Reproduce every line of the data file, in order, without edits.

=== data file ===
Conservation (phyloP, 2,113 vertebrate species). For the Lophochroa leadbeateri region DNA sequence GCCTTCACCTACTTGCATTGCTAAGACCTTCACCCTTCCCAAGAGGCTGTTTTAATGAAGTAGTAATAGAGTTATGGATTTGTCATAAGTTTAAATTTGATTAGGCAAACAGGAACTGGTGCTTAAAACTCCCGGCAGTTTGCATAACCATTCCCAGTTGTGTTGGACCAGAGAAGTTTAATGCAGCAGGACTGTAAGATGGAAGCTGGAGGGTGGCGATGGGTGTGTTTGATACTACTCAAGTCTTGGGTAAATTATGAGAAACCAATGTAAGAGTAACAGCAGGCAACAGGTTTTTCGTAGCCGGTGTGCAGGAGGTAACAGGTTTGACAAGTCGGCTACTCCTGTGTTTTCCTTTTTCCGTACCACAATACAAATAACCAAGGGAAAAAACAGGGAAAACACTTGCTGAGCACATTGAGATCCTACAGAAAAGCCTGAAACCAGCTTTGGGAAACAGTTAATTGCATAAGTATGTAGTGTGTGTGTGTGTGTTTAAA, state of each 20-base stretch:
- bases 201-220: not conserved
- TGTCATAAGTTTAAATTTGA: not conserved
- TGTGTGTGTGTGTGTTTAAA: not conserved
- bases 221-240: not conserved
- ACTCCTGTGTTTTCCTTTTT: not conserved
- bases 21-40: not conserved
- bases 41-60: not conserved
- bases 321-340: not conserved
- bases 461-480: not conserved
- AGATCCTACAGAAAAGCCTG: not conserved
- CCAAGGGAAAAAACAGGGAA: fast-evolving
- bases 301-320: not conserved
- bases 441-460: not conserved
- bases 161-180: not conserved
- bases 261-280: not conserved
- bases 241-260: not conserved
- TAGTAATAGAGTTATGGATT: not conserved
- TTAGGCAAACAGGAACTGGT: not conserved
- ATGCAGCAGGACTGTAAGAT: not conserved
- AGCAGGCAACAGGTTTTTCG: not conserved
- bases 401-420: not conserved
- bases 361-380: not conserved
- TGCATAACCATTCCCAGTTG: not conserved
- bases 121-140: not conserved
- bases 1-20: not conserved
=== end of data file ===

Conservation (phyloP, 2,113 vertebrate species). For the Lophochroa leadbeateri region DNA sequence GCCTTCACCTACTTGCATTGCTAAGACCTTCACCCTTCCCAAGAGGCTGTTTTAATGAAGTAGTAATAGAGTTATGGATTTGTCATAAGTTTAAATTTGATTAGGCAAACAGGAACTGGTGCTTAAAACTCCCGGCAGTTTGCATAACCATTCCCAGTTGTGTTGGACCAGAGAAGTTTAATGCAGCAGGACTGTAAGATGGAAGCTGGAGGGTGGCGATGGGTGTGTTTGATACTACTCAAGTCTTGGGTAAATTATGAGAAACCAATGTAAGAGTAACAGCAGGCAACAGGTTTTTCGTAGCCGGTGTGCAGGAGGTAACAGGTTTGACAAGTCGGCTACTCCTGTGTTTTCCTTTTTCCGTACCACAATACAAATAACCAAGGGAAAAAACAGGGAAAACACTTGCTGAGCACATTGAGATCCTACAGAAAAGCCTGAAACCAGCTTTGGGAAACAGTTAATTGCATAAGTATGTAGTGTGTGTGTGTGTGTTTAAA, state of each 20-base stretch:
- bases 201-220: not conserved
- TGTCATAAGTTTAAATTTGA: not conserved
- TGTGTGTGTGTGTGTTTAAA: not conserved
- bases 221-240: not conserved
- ACTCCTGTGTTTTCCTTTTT: not conserved
- bases 21-40: not conserved
- bases 41-60: not conserved
- bases 321-340: not conserved
- bases 461-480: not conserved
- AGATCCTACAGAAAAGCCTG: not conserved
- CCAAGGGAAAAAACAGGGAA: fast-evolving
- bases 301-320: not conserved
- bases 441-460: not conserved
- bases 161-180: not conserved
- bases 261-280: not conserved
- bases 241-260: not conserved
- TAGTAATAGAGTTATGGATT: not conserved
- TTAGGCAAACAGGAACTGGT: not conserved
- ATGCAGCAGGACTGTAAGAT: not conserved
- AGCAGGCAACAGGTTTTTCG: not conserved
- bases 401-420: not conserved
- bases 361-380: not conserved
- TGCATAACCATTCCCAGTTG: not conserved
- bases 121-140: not conserved
- bases 1-20: not conserved